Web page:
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Let the Big Dawg Eat, Write Books, Wear Red Jerseys, and Dance

Before we both dive headlong into our respective Friday mornings, I want to call your attention to a couple or three points raised by your friend and mine, David Hale. The first concerns dancing, of all things:

During the TV timeouts in the latter stages of last week’s win over Arizona State, the music blared throughout Sanford Stadium, and a large contingent of Bulldogs broke out some of their best dancing moves to lighten the mood.

The lighthearted demeanor ruffled a few feathers among fans who wondered if the team was taking the close game as seriously as it should, but Richt said he thinks just the opposite was true.

"Our guys have a wonderful spirit," Richt said. "I know some defensive guys were dancing a little bit in the fourth quarter and we had the last three drives of the game we had three-and-outs and they had negative yardage in the fourth quarter. So I don’t think you can say it was a bad thing. I don’t think it hurt their play."

Richt said he understands the criticism, but thinks barring the players from a few spur-of-the-moment dance routines would create a new wave of criticism from the other side. The bottom line, he said, is results. If the team wins, they can dance all they want.

"I’d rather them be dancing than crying," Richt said.

Mark Richt is completely right about this one. Remember the sideline dance the Mississippi St. Bulldogs’ special teams used to do before taking the field, back when MSU was good? Remember the energy in Sanford Stadium when the Red and Black broke out a few dance moves in the 2007 games against the Mississippi Rebels and the Auburn Tigers? Heck, that Hawaii Haka dance even had its moments.

I am no dance aficionado. I know that because my wife is one---I surprised her last Christmas with tickets to see the Alvin Ailey Dance Company at the Fox---and her efforts to teach me to dance have been dismal failures. I once dipped a bridesmaid while dancing at a wedding reception . . . and dropped her. Despite those shortcomings, though, even I see how energizing the dancing is when the players take part in it. They’re not showboating, they’re not behaving in an unsportsmanlike manner, and they’re having fun. Football is supposed to be fun.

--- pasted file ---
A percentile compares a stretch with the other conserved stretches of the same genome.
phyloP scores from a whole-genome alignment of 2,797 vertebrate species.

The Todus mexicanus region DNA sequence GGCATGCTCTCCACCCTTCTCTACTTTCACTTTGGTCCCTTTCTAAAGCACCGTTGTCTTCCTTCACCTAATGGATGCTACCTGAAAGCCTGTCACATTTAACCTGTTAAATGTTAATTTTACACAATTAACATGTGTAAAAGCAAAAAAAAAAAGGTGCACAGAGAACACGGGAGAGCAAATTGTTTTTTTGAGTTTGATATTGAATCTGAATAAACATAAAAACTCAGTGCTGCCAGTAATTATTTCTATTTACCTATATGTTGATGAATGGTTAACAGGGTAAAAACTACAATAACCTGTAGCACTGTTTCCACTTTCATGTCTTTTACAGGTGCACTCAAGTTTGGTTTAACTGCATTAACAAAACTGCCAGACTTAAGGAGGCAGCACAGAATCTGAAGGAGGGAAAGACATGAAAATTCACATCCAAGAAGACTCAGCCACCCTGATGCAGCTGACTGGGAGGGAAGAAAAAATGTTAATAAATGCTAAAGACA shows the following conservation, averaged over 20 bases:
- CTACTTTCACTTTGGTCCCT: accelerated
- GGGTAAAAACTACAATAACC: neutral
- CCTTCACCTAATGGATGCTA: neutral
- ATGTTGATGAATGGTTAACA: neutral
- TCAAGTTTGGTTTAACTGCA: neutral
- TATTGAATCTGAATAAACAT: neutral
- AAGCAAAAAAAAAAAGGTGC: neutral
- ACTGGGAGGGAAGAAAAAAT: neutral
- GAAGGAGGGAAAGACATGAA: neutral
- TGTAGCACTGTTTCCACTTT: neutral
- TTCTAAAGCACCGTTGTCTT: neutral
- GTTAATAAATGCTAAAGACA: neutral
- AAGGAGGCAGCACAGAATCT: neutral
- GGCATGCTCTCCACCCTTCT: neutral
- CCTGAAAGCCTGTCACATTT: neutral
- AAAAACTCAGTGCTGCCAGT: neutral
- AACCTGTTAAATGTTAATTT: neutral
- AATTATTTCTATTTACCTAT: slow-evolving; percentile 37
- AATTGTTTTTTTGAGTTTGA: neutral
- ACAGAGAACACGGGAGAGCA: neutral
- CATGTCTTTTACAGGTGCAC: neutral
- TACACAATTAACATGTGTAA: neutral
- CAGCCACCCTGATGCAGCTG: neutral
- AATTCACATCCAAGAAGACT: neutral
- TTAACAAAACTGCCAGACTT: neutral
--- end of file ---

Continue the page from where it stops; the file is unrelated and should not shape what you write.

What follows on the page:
I’m an uptight middle-aged white guy. Twenty years ago, I was an uptight 20-year-old white guy. Yet even I know the dancing isn’t a bad thing. When I’m the one telling people to lighten up and let young men be young men, folks need to lighten up and let young men be young men.

In the same piece linked to above, Hale also reports the following:

Georgia’s fifth game last season came with plenty of hype, with a top-10 opponent coming into town and the Bulldogs donning black jerseys as part of a planned "blackout."

Once again, Georgia welcomes a top-10 team to Sanford Stadium for Week 5, but there won’t be any festivities surrounding the uniform to go along with LSU’s visit.

"I don’t think we’d do a black jersey or black helmet, we wouldn’t do a blackout of any kind unless we got the fans into it," Richt said. "I don’t think it’s worth doing a blackout without it."

Although the black helmet idea admittedly is intriguing, Coach Richt is right, for three reasons. First of all, a 3:30 kickoff is no time for a blackout; that should be reserved for night games. Secondly, we cheapened the coin with last year’s debacle and the black jerseys need to be shelved for at least this season, and probably for next season, as well. That’s a well we don’t need to go back to anytime soon; let that field lay fallow for a while. Finally, this is the kind of game for which no gimmicks should be needed. It’s time to man up and put it together for a big game against a big opponent. If the ‘Dawgs aren’t ready to do that, changing uniform shirts isn’t going to change anything. It’s time to hunker down, not time to stand in front of the closet deciding what to wear.

Also, I’m glad to see former Bulldog greats are doing so much writing.

In closing, I’d like to make three points, not one of which is related to football. I find this hilarious out of all proportion to its actual hilarity, I think David Letterman handled that well, and I think Jon and Kate need to get off of television, need to get real jobs, and need to start acting like two people who give the slightest damn about their eight kids.

I’ll be back this evening with Too Much Information.

Go ‘Dawgs!